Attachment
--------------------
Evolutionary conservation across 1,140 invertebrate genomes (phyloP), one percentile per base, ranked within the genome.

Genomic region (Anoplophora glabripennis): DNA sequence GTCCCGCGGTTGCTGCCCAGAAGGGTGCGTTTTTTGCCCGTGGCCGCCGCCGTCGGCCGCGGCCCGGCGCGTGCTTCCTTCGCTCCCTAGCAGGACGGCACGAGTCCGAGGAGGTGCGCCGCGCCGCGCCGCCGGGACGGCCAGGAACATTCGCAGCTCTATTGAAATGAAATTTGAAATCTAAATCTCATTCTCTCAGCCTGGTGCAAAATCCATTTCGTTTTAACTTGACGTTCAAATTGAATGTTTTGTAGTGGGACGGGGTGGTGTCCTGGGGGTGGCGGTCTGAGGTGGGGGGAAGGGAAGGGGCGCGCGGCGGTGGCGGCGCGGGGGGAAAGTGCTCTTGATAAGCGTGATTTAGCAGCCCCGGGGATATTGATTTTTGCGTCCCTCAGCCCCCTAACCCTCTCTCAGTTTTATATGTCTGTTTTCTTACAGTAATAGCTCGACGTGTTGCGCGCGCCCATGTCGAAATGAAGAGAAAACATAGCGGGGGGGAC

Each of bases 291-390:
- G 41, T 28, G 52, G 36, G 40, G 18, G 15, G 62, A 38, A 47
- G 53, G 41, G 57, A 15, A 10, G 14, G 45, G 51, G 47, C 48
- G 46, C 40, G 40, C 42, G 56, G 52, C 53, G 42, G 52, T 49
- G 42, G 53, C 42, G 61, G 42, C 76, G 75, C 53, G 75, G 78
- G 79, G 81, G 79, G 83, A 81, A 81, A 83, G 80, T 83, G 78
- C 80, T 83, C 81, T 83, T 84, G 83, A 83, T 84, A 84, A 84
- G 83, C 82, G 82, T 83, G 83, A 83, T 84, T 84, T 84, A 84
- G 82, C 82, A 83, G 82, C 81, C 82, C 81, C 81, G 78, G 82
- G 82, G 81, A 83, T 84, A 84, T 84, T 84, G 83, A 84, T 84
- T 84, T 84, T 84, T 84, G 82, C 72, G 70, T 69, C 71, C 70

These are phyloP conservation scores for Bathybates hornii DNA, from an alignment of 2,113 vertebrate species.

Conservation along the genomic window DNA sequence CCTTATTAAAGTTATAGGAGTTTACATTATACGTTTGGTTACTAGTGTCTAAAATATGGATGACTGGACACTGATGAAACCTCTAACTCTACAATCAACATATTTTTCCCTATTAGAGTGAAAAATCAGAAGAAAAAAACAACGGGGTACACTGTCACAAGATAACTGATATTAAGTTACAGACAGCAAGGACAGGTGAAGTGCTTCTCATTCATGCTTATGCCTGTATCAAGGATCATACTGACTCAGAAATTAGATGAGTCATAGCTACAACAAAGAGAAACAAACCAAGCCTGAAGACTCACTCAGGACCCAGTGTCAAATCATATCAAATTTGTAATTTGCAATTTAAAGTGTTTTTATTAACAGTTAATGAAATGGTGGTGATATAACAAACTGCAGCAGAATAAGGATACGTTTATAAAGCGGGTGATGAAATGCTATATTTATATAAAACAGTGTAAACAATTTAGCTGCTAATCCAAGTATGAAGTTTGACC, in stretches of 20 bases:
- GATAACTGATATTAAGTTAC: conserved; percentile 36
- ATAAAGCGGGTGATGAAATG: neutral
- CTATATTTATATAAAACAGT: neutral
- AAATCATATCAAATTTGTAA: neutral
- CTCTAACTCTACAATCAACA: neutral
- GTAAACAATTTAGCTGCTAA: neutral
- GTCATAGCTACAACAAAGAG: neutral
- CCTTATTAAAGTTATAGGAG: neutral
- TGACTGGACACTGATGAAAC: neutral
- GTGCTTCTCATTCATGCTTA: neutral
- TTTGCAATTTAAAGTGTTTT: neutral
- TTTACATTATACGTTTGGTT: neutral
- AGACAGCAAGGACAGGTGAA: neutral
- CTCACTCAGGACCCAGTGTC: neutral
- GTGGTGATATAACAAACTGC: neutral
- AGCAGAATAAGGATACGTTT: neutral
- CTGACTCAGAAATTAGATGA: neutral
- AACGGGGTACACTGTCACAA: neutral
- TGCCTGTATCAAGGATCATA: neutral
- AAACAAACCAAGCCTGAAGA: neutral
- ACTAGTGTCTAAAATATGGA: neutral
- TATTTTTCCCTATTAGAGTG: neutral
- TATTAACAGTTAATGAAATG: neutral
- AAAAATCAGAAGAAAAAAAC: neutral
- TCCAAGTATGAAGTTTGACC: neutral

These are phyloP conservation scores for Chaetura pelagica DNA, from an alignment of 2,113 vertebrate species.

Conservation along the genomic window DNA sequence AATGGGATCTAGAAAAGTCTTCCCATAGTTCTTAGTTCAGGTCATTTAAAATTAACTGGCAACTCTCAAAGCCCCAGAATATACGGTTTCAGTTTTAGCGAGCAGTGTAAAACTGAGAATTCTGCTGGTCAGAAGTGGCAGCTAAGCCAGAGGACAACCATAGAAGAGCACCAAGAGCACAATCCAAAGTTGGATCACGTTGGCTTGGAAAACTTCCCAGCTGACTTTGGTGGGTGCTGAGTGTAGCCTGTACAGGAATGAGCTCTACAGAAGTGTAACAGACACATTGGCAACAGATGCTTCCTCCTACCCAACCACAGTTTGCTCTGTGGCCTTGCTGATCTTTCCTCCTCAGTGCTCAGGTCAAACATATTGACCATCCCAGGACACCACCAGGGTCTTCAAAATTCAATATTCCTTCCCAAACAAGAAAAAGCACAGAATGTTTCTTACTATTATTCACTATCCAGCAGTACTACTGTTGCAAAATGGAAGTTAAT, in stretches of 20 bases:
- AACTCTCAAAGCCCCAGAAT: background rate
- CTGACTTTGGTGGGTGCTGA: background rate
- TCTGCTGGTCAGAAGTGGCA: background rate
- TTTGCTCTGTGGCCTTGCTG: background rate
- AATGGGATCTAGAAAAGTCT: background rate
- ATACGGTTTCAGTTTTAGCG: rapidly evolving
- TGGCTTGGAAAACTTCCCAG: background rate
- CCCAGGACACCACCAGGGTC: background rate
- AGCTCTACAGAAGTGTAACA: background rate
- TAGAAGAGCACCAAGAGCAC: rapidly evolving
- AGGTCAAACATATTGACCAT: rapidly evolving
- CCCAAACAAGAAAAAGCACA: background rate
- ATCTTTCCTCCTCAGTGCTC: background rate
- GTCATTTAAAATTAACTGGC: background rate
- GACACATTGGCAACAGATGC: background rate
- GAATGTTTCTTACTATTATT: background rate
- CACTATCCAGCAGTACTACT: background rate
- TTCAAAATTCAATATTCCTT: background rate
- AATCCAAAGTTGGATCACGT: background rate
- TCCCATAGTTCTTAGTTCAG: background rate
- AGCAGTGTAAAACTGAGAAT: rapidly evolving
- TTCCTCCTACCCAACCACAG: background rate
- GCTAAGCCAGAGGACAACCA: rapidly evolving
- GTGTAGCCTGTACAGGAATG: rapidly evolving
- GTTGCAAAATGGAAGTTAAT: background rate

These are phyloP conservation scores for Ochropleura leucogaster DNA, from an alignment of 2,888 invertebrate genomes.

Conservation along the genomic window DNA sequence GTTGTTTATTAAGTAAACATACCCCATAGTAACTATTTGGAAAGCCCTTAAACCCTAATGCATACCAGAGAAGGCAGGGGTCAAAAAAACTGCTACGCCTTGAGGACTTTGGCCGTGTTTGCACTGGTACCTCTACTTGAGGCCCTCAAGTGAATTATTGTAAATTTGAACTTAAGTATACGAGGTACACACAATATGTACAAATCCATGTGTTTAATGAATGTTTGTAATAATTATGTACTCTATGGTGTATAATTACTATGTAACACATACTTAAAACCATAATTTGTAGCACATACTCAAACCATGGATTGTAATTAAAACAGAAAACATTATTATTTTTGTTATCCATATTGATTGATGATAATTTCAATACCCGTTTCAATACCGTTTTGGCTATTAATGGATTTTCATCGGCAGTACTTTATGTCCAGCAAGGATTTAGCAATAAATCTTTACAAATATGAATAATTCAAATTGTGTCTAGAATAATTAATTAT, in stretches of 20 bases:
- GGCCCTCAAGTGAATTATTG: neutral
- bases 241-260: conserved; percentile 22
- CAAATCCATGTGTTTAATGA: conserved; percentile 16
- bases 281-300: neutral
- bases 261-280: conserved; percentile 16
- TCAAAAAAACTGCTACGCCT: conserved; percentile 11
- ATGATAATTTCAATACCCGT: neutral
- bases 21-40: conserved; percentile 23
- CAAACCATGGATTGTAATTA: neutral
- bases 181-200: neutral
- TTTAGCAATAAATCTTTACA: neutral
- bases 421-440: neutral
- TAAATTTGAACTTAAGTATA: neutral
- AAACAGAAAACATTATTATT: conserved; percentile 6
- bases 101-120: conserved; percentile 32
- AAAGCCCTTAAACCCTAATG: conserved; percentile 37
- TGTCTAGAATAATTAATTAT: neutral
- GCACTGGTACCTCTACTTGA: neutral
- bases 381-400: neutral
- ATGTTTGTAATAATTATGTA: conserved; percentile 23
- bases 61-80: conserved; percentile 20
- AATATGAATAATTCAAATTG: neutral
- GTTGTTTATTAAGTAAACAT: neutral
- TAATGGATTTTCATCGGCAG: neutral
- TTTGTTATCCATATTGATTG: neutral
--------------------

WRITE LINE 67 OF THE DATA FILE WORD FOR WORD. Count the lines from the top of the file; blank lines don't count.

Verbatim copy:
- GTTGCAAAATGGAAGTTAAT: background rate